Police warn not to leave children unattended in vehicles after Saskatchewan Amber Alert

WATCH: Police are warning drivers not to leave their children in vehicles unattended after a missing 6-year-old girl prompted an Amber Alert on Sunday evening. Katelyn Wilson reports.

Every parent’s nightmare became a reality on Sunday evening when a six-year-old girl went missing after her family’s vehicle was stolen outside a strip mall in North Battleford, prompting an Amber Alert.

READ MORE: Amber Alert ended for girl, 6, abducted in Sask.

Thankfully, she was found safe on Monday morning but the girl’s mother is now facing backlash on social media, after leaving her daughter unattended in the running and unlocked Mercedes SUV.

But many are coming to her defence, saying while it’s not a recommended practice, it’s not uncommon for parents to leave their child inside a vehicle while they run a quick errand.

Even though it’s just speculation at this point, RCMP say the stolen vehicle was most likely a crime of opportunity.

“Unfortunately, we have seen an increase in auto thefts in Saskatchewan in the past few years,” SGI spokesperson, Tyler McMurchy said. “In the past five years, SGI has seen a 46 per cent increase in the number of auto theft claims that have been reported to us.”

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While nearly half those vehicles had the keys inside, in this case, the stolen vehicle was equipped with a keyless entry system.

“The biggest myth with the keyless entry vehicle is that you have to have the key fob with you in order to drive the vehicle away and that’s not true — you don’t have to have the key fob with you. You can drive for hours with that vehicle until you shut it off or run out of fuel,” Ron Wilson with the Alberta Motor Association said.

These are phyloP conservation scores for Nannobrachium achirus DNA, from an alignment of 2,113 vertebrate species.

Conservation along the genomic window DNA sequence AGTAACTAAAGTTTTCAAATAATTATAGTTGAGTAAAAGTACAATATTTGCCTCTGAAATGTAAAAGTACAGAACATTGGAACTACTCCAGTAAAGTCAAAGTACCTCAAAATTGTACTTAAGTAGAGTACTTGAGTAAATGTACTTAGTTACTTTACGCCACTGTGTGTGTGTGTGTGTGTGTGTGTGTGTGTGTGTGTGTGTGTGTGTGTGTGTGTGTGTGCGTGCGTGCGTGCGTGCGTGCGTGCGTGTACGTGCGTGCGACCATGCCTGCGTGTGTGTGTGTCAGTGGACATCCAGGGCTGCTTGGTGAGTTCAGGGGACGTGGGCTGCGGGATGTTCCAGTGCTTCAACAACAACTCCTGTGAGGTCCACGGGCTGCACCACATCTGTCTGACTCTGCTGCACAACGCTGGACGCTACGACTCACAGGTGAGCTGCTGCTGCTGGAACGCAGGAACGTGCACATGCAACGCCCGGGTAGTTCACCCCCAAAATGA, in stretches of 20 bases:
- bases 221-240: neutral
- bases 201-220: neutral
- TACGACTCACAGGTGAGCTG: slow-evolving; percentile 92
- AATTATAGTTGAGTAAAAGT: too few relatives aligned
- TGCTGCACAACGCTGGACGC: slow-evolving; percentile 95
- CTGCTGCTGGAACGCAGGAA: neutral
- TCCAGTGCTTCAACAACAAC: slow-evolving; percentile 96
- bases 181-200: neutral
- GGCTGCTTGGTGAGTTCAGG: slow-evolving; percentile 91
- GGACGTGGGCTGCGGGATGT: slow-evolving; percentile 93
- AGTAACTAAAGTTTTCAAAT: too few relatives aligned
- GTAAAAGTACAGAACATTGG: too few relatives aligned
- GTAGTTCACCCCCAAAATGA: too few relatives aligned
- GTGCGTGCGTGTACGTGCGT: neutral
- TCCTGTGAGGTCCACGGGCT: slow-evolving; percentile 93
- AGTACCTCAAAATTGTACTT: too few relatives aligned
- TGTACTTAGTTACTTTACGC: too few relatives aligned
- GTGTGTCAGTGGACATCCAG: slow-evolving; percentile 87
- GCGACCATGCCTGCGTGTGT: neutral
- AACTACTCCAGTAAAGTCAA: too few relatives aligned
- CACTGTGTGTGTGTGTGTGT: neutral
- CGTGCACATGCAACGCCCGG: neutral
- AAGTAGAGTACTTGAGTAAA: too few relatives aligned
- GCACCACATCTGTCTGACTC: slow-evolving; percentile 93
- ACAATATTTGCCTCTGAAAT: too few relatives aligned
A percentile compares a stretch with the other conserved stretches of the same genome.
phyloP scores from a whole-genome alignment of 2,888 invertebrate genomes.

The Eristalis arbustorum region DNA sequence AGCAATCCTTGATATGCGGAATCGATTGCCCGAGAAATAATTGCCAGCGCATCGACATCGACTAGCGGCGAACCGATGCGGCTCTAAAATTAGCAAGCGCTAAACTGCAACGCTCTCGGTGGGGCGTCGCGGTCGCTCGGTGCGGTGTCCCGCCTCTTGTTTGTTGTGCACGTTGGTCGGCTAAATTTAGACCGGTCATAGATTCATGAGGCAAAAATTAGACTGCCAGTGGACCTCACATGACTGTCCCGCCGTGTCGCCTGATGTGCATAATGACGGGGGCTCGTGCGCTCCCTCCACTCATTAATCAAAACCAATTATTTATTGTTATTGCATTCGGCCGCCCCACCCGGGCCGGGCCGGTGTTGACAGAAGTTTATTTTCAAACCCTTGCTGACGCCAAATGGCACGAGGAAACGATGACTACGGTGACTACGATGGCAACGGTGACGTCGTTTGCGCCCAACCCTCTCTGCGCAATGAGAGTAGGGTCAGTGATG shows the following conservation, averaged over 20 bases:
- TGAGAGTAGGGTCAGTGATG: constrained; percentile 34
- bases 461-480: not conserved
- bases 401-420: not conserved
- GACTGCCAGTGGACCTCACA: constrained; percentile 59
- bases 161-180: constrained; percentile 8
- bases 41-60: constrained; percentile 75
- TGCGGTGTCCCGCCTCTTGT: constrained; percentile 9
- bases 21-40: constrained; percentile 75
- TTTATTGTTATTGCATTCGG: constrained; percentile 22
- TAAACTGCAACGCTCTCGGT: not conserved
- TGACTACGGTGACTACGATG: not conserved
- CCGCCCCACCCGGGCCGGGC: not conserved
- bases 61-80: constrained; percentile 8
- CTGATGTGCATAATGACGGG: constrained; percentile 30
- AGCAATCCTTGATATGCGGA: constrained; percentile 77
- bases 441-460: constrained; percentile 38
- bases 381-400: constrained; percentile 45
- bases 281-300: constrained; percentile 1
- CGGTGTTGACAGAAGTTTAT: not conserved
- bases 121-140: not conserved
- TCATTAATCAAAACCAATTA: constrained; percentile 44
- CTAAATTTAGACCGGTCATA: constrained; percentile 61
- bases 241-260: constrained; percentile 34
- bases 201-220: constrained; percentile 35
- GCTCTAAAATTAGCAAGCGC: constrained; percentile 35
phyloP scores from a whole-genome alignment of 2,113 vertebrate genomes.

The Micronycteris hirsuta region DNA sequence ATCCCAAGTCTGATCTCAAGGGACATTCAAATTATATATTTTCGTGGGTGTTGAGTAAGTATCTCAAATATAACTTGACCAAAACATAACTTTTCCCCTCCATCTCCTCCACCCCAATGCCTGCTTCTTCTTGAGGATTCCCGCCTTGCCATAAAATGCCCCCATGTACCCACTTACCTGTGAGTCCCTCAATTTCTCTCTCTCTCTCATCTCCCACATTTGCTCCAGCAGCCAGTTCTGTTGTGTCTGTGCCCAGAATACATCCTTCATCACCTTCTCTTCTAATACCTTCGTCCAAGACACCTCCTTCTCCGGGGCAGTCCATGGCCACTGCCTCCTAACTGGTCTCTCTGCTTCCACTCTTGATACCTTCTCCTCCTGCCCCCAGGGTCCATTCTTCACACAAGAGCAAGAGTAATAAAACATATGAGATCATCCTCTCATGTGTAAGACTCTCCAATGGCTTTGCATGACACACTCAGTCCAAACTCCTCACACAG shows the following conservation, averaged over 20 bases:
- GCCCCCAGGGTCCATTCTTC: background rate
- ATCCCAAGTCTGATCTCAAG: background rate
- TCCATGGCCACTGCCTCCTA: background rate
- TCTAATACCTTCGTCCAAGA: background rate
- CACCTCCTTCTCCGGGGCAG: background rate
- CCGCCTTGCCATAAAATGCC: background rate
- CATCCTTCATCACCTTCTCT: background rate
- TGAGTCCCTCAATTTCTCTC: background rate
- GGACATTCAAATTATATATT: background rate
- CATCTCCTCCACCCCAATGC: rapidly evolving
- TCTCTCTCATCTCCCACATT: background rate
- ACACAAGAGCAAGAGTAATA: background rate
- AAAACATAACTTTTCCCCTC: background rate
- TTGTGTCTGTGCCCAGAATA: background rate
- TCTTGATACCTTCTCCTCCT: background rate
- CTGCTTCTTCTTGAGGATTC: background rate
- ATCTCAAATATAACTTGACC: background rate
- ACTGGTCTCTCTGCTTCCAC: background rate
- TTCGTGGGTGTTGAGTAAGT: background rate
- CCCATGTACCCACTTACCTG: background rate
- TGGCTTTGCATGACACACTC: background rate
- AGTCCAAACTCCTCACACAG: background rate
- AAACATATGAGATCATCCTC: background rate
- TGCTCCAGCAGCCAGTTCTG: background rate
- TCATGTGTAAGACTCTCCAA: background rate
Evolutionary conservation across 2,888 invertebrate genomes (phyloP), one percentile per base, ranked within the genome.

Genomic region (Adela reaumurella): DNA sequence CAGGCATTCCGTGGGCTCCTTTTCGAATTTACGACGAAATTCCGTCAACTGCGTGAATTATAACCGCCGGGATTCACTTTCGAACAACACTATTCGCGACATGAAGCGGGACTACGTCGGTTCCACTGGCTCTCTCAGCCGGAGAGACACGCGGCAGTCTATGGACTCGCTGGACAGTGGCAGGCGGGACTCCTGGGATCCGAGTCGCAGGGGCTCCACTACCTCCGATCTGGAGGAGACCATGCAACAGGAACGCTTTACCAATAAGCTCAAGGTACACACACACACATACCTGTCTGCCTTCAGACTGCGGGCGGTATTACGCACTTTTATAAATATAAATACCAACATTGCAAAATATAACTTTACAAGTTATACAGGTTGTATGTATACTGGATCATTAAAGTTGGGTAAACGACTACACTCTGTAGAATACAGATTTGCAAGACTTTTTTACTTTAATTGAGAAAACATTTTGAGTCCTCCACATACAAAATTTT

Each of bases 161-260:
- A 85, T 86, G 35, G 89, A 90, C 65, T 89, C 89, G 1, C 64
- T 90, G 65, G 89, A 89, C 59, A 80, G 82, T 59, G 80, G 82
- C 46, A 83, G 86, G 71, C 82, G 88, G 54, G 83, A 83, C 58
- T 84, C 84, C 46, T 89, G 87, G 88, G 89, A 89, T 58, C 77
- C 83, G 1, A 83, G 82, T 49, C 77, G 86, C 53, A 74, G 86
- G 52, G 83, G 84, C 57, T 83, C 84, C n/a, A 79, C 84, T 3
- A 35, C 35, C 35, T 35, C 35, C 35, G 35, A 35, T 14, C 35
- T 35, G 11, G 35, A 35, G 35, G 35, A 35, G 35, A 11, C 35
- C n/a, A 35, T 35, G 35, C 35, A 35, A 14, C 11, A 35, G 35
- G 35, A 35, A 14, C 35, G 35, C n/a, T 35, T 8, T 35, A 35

READ MORE: Manitobans have mixed reactions to overnight Amber Alert cell phone notification

Because the SUV had half a tank of gas, it prompted Amber Alerts in Manitoba and Alberta. While it’s a cautionary tale for parents, Regina police say although there are laws in place to ensure a child’s safety, there is no specific law when it comes to leaving a child in a vehicle and RCMP say they aren’t looking at charges.

“That’s not the focus at all right now today,” Cpl. Rob King with Saskatchewan RCMP said. “The focus was finding her and getting her back. The focus now shifts to finding who is responsible for taking the vehicle in the first place.”

As the investigation continues, many are breathing a sigh of relief, thankful the family is reunited. With winter fast-approaching, police are warning everyone not to leave their vehicles running unattended, no matter what’s inside.

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